By Sergei Lobanov-Rostovsky, Associate Editor
I loved being wicked without doing anything mean.
–Andrew Hudgins, “Helen Keller Answers the Iron,” KR, Spring 2011
Bad jokes and great poems share a power to surprise us, to shatter the lacework of language and logic within which we hide, and to make us uncomfortable in our fragile skins. As Andrew Hudgins points out in his wonderful essay on a childhood fascination with sick jokes in the current issue of KR, they’re both, in William Carlos Williams’ phrase, “machines made of words,” but one might imagine them more accurately as bombs, wound tightly around a spring-loaded violence of thought. And they’re also rarely in good taste.
Now, I’ve known Andrew since we both had hair. And like anyone who knows Andrew, I quickly learned that there are two key moments in that friendship. The first is when you find yourself standing pie-faced in stunned silence, a sickly smile betraying your discomfort at some appalling joke he’s just told you. (Imagine a dog that rubs against your leg in a friendly way, then suddenly lifts its leg and fills your shoes. That’s the way Andrew tells a joke. Then he watches you closely to see if you laugh.) The second moment is when he thrusts a book of poems into your hands and says, with scary intensity, “Here, read this!”
Like any sick joke, Andrew’s essay takes a familiar form and explodes it. It’s a narrative of a literary education, learning a form, taking its measure with its pleasure, then mastering it.
I loved the jokes as things in and of themselves ??? not things of beauty exactly, though I can imagine a definition of beauty that includes their linguistic efficiency, their powerful imagery, their probing of social norms, and their provoking strong, often conflicting, emotions. Because I loved them and admired them as art and as craft, my emerging sense of discretion was balanced, and all too often outweighed, by my desire to share them. Who would laugh? How far could people be pushed? How far could I push myself?
But as with all such narratives, it’s also a confession of weakness. One turns to jokes, as to poems, not because they offer mastery, but because they give shape to our fear:
The sick jokes–dead baby, Helen Keller, and mutilated-boy jokes–mock human frailty. They become popular when we boomers were, as adolescents, starting to grasp that our bodies weren’t invincible and our lives would have a terminus, even if we couldn’t see it over the horizon. And we, some of us, had to toughen our minds to that knowledge.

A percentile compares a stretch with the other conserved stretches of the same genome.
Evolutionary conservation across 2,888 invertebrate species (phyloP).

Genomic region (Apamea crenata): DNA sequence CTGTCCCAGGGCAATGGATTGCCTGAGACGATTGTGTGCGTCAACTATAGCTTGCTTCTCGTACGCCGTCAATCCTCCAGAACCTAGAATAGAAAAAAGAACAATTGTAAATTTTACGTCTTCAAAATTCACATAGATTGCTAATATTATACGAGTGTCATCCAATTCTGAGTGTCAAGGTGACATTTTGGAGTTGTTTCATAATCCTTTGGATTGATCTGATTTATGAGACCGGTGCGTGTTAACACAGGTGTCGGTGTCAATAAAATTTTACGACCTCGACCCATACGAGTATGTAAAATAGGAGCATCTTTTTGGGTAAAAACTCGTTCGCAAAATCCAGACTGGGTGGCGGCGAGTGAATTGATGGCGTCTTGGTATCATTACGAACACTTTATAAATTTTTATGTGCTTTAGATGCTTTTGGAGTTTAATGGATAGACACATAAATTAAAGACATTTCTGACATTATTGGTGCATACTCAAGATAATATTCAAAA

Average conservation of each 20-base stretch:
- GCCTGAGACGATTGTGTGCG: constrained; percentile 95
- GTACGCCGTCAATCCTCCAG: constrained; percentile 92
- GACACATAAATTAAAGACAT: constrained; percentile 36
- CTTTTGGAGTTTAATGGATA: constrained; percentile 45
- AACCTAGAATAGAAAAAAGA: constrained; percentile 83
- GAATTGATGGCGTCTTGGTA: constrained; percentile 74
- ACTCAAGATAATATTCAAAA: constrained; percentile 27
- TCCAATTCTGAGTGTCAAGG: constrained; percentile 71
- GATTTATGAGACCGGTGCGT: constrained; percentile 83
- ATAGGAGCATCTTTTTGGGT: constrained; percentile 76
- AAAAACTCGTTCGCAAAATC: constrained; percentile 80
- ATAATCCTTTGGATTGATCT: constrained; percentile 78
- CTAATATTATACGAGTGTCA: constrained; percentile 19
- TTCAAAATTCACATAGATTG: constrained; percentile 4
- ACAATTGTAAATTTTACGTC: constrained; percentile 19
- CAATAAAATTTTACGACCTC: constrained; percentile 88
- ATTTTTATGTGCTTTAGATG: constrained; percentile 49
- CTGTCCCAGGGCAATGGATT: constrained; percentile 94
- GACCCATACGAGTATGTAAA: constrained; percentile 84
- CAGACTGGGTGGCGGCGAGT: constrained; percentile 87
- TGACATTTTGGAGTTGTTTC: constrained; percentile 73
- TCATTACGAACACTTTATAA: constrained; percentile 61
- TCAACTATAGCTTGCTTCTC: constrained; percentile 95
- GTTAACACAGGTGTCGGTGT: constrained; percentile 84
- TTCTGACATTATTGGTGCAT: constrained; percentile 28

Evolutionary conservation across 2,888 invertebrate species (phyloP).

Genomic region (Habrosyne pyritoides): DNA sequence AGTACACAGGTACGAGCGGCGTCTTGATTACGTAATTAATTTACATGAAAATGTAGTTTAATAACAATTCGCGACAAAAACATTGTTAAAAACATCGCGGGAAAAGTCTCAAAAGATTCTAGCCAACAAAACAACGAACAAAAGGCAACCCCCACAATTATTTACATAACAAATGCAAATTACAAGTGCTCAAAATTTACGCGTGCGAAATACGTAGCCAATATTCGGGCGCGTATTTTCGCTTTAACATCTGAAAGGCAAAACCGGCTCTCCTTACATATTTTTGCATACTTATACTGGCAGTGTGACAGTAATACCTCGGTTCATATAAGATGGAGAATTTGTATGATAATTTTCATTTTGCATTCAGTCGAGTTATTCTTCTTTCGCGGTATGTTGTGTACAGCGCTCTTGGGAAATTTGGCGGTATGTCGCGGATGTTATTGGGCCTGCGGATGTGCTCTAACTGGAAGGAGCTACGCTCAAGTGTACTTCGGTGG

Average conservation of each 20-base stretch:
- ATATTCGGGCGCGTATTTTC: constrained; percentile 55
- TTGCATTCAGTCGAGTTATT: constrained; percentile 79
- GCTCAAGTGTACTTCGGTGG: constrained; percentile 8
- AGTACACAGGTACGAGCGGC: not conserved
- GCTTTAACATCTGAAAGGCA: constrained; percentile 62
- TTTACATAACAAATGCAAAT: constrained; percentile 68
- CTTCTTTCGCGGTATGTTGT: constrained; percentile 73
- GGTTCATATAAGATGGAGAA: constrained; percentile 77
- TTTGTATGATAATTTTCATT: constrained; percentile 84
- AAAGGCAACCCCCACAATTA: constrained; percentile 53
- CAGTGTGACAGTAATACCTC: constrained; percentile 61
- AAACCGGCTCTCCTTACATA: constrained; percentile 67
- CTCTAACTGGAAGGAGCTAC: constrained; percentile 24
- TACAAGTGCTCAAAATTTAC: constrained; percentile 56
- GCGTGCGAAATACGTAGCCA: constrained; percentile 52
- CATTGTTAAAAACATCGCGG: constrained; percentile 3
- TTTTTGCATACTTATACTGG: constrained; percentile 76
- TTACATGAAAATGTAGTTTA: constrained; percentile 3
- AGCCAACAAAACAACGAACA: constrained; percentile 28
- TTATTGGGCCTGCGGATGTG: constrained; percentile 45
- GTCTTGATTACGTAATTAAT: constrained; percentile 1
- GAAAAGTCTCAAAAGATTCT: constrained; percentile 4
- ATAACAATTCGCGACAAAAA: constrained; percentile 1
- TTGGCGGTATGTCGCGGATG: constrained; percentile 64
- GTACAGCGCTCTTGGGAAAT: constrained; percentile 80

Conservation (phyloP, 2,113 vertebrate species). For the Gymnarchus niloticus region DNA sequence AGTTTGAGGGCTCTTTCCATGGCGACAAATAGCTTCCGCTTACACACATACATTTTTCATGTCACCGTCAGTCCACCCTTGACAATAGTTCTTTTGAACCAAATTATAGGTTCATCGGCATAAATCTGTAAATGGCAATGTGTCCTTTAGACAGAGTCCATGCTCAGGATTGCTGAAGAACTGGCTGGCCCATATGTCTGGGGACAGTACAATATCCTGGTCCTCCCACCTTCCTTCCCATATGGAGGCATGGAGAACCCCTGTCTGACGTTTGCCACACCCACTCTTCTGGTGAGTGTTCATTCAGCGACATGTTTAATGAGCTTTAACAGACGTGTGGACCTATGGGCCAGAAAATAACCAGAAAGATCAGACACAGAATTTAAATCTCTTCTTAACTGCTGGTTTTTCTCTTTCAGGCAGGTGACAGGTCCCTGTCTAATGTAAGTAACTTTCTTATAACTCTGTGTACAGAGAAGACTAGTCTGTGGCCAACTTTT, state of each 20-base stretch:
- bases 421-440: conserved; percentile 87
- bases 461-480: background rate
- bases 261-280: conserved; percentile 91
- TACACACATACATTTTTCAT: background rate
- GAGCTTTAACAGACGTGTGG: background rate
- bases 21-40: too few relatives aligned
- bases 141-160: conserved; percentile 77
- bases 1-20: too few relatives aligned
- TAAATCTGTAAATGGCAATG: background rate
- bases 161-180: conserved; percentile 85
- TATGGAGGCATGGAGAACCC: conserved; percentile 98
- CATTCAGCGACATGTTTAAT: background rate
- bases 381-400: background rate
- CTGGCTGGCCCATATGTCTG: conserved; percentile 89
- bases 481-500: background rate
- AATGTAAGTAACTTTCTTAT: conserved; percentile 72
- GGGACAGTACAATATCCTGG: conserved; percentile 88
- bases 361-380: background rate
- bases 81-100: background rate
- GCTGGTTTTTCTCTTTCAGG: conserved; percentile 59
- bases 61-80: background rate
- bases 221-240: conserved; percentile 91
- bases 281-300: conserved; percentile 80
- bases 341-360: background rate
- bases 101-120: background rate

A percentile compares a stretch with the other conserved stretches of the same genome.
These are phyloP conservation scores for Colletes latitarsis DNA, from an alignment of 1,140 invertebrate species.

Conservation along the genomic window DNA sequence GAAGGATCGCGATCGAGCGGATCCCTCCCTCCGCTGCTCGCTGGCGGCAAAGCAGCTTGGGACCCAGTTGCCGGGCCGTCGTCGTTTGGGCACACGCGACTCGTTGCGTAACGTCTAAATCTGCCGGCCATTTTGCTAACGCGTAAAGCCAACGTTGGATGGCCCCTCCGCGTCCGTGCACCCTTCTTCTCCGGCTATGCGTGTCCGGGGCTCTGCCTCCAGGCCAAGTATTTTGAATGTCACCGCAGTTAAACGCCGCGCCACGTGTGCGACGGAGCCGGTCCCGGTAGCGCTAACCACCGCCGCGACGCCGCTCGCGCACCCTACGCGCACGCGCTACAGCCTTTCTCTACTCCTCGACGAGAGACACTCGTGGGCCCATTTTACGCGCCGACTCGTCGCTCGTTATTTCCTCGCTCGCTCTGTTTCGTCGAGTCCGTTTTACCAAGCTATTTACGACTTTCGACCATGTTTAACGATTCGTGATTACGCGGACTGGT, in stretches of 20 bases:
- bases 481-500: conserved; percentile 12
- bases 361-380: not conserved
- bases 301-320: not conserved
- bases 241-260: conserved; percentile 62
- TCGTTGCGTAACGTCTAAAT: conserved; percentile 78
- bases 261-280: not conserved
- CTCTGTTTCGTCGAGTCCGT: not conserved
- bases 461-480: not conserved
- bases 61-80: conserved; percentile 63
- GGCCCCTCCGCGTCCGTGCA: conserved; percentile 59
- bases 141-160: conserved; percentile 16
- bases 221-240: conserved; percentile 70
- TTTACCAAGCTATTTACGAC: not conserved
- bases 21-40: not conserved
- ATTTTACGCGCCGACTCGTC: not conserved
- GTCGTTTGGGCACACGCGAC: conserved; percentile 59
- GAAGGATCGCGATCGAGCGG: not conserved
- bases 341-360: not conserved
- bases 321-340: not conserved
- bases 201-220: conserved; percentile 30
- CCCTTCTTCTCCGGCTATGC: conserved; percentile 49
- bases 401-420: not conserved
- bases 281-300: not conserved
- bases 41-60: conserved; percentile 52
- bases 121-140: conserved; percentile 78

Bad jokes, like great poems, confess the terror that lies hidden behind the mastery of language and form. What makes us wince when the joke is told is partly embarrassment, but also a sense of recognition, and our nervous laughter is the mirror from which we instinctively want to look away.
There’s no question that literary editing is largely a matter of taste, but good editors don’t act as the guardians of a culture’s standards. Instead, they look for work that abandons that well-mapped ground, beating its own path through the underbrush, even if that means we have to get dirty and uncomfortable to follow. Imagination is perverse, mainly because it strains against the hard truths of our humanity and the frailty of our mortal shells.
When I try to describe my work as an editor for KR, I sometimes tell people that I know we have to publish a piece not because I feel pleasure, but pain. That’s partly envy–the pain one gets from banging your head against the desk, wishing you’d written that perfect poem or story–but it’s also that same recognition of the frail humanity that beauty conceals. I’m sure there are some sick jokes about editors out there. (And if there aren’t, there should be.) But the secret of being an editor, I’ve learned, is how powerless we are. The real power lies in the work, its gleaming edges, its painful truths. We don’t take a piece: it takes us.